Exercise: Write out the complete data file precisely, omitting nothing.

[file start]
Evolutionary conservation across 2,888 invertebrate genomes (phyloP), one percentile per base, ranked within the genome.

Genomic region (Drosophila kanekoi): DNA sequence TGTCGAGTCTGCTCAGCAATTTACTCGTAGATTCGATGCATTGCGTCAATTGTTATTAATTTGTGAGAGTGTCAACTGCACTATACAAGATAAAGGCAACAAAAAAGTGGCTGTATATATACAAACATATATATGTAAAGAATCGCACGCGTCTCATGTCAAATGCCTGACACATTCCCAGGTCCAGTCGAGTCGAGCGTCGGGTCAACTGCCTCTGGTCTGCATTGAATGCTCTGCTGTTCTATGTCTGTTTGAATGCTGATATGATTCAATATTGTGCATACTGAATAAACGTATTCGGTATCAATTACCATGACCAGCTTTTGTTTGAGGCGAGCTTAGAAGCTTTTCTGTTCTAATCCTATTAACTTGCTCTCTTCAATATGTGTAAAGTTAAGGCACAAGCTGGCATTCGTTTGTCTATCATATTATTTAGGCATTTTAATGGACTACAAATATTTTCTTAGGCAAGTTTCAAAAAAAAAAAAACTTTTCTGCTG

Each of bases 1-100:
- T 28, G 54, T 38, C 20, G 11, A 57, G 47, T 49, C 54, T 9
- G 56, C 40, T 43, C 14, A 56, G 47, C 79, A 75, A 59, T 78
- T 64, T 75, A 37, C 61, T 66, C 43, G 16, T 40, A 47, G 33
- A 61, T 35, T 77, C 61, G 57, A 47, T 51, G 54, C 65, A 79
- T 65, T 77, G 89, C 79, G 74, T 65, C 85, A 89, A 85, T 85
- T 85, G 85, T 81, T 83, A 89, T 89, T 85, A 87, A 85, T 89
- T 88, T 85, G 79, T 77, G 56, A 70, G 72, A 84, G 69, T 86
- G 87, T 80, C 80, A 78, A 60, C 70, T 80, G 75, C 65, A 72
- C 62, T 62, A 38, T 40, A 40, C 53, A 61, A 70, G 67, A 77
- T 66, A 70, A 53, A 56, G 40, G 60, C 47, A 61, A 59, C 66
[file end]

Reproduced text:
Evolutionary conservation across 2,888 invertebrate genomes (phyloP), one percentile per base, ranked within the genome.

Genomic region (Drosophila kanekoi): DNA sequence TGTCGAGTCTGCTCAGCAATTTACTCGTAGATTCGATGCATTGCGTCAATTGTTATTAATTTGTGAGAGTGTCAACTGCACTATACAAGATAAAGGCAACAAAAAAGTGGCTGTATATATACAAACATATATATGTAAAGAATCGCACGCGTCTCATGTCAAATGCCTGACACATTCCCAGGTCCAGTCGAGTCGAGCGTCGGGTCAACTGCCTCTGGTCTGCATTGAATGCTCTGCTGTTCTATGTCTGTTTGAATGCTGATATGATTCAATATTGTGCATACTGAATAAACGTATTCGGTATCAATTACCATGACCAGCTTTTGTTTGAGGCGAGCTTAGAAGCTTTTCTGTTCTAATCCTATTAACTTGCTCTCTTCAATATGTGTAAAGTTAAGGCACAAGCTGGCATTCGTTTGTCTATCATATTATTTAGGCATTTTAATGGACTACAAATATTTTCTTAGGCAAGTTTCAAAAAAAAAAAAACTTTTCTGCTG

Each of bases 1-100:
- T 28, G 54, T 38, C 20, G 11, A 57, G 47, T 49, C 54, T 9
- G 56, C 40, T 43, C 14, A 56, G 47, C 79, A 75, A 59, T 78
- T 64, T 75, A 37, C 61, T 66, C 43, G 16, T 40, A 47, G 33
- A 61, T 35, T 77, C 61, G 57, A 47, T 51, G 54, C 65, A 79
- T 65, T 77, G 89, C 79, G 74, T 65, C 85, A 89, A 85, T 85
- T 85, G 85, T 81, T 83, A 89, T 89, T 85, A 87, A 85, T 89
- T 88, T 85, G 79, T 77, G 56, A 70, G 72, A 84, G 69, T 86
- G 87, T 80, C 80, A 78, A 60, C 70, T 80, G 75, C 65, A 72
- C 62, T 62, A 38, T 40, A 40, C 53, A 61, A 70, G 67, A 77
- T 66, A 70, A 53, A 56, G 40, G 60, C 47, A 61, A 59, C 66